I don’t know exactly what it is, but there is just something about drafting running backs in the second round that the Cincinnati Bengals seem to love—almost as much as they love drafting cornerbacks in the first round, it seems.
Over the course of the past five drafts, the Bengals have used a trio of picks in the second round to rebuild their running back depth chart, starting with Giovani Bernard in 2013, whom they chose ahead of Le’Veon Bell, whom the Pittsburgh Steelers quickly added. Bernard, as much a receiving threat as he is a runner, had his 2016 season end with a torn ACL, but he is prepared to return on a limited basis at the outset of OTAs.
Last summer, Bernard signed a four-year, $16.6 million contract extension that reflected his role as a running back who shared the load in the backfield with Jeremy Hill, drafted in the second round in 2014. With the addition of Joe Mixon in the 2017 NFL Draft, the three of them will have a hard time splitting carries.
And if Bernard proves to be healthy when the regular season commences, chances are it will be Hill getting his snaps taken away after averaging just 3.7 yards per carry in each of the past two seasons, as the Bengals believe that Mixon can be a better traditional runner and is more versatile as well.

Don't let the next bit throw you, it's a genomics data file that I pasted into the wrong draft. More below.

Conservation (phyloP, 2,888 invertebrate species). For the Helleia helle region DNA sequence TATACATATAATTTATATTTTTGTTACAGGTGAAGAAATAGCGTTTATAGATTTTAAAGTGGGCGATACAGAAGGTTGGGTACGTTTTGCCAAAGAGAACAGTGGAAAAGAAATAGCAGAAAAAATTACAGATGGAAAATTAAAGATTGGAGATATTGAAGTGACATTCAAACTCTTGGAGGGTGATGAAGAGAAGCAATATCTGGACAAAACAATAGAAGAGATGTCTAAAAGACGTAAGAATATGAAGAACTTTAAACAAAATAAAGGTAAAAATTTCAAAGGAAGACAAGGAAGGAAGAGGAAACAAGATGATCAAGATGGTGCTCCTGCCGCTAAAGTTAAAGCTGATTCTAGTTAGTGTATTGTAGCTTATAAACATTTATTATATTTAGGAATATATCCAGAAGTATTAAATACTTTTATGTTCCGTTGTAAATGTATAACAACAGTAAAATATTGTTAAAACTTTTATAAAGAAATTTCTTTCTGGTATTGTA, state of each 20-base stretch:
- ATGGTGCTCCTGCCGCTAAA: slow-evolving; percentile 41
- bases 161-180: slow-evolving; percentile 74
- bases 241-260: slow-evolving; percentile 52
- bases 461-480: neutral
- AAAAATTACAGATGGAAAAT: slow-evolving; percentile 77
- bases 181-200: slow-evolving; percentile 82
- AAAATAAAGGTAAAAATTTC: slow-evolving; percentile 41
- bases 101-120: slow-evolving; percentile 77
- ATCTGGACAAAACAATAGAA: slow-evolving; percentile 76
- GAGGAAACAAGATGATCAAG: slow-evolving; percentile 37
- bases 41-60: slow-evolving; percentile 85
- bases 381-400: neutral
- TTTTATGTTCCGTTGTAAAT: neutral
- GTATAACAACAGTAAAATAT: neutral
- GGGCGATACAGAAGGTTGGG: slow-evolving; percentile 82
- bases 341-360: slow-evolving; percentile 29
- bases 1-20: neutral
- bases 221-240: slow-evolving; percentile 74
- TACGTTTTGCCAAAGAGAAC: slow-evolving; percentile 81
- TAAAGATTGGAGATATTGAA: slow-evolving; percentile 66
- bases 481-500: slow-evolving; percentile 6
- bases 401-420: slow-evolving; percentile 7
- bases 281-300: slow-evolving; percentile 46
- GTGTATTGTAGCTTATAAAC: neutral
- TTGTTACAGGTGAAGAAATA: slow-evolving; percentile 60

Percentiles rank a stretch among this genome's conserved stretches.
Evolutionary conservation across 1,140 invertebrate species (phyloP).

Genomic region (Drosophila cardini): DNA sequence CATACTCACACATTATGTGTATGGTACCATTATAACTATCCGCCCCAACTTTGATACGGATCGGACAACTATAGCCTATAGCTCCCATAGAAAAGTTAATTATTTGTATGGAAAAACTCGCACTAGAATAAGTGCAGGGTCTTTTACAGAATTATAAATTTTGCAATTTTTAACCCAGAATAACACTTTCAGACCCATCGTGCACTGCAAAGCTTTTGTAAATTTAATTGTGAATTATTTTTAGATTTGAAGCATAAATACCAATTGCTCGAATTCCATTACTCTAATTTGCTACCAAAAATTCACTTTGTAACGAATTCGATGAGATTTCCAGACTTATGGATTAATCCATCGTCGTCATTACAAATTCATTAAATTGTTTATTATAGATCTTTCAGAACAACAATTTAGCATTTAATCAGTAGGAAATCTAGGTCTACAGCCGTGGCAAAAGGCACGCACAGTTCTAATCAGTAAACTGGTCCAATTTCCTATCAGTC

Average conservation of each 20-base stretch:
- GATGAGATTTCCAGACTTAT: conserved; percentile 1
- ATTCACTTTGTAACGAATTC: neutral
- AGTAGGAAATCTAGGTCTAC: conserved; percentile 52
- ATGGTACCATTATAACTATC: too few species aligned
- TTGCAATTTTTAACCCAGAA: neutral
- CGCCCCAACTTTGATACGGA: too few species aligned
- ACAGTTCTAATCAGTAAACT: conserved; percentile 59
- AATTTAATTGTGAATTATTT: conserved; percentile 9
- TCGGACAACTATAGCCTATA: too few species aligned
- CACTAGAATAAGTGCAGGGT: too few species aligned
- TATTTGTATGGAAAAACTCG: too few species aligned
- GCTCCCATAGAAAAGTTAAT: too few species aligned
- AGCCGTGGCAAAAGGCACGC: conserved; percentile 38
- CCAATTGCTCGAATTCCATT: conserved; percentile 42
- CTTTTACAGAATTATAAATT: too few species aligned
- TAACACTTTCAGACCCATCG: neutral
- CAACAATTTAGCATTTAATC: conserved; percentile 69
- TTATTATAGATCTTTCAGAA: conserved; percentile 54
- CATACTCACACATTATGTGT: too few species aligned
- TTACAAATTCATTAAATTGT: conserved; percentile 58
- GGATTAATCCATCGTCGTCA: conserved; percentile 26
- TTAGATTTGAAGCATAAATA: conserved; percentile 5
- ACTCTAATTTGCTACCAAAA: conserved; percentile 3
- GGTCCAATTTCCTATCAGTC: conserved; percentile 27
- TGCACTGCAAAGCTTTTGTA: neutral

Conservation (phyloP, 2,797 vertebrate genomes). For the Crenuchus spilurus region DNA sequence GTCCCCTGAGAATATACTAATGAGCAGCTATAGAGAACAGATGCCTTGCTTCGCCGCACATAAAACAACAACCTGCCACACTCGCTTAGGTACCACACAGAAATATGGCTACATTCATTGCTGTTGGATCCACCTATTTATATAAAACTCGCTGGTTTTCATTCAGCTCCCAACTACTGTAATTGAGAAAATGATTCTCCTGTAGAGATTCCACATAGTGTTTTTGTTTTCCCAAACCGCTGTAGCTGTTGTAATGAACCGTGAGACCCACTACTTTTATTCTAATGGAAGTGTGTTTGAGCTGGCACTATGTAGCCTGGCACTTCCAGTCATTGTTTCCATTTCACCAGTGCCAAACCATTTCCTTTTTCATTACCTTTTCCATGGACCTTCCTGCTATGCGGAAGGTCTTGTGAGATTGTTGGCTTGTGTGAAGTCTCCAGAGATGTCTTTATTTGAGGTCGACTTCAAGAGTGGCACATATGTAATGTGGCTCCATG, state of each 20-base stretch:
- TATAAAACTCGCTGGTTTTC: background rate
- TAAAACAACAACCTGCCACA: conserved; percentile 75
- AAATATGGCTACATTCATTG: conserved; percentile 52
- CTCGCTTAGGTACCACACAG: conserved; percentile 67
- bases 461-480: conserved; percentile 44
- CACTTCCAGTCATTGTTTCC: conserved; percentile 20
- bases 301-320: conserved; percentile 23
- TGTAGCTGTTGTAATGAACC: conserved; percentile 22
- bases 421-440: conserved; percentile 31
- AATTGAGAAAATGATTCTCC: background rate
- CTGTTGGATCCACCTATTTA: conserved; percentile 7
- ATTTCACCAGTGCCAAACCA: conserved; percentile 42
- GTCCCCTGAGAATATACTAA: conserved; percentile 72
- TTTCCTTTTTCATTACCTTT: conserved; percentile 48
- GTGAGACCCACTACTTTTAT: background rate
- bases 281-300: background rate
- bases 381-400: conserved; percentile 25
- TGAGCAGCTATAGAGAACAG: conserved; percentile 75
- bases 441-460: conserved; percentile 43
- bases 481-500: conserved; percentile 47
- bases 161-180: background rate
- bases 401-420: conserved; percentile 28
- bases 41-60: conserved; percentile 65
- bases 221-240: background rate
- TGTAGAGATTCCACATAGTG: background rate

Cincinnati, of course, already signed Bernard, who is under contract for three more years, while Hill will be a free agent after this season. Still, they will probably want to get a good look at Bernard before they make any decisions on who will be carrying the ball in the future.
Last season, in 10 games, Bernard only carried the ball 97 times, rushing for 337 yards and two touchdowns. But he also caught 39 passes for 336 yards and another touchdown, which happened to come against the Steelers, if I recall correctly, in the second game of the season.
The former second-round pick has recorded 2442 rushing yards on 583 career carries with 14 rushing touchdowns, in addition to another 1671 yards through the air on 187 receptions, another six touchdowns coming that way.
He would, of course, have gotten a lot more work had the Bengals not decided to add Hill three years ago. The former LSU running back has been their workhorse back the past three seasons with 667 rushing attempts over that span.
While he has been a relatively consistent career, with 29 rushing touchdowns, he has never been much of a threat as a receiving option, and he is not generating a lot of yards on his carries, which has made his role ripe for replacement. Enter Mixon.
Of course, the progress of Bernard will also have to be monitored. If he is slow to return, then Hill will obviously still have a role to play working in tandem with their rookie runner, whom they seem likely to want to feature early on.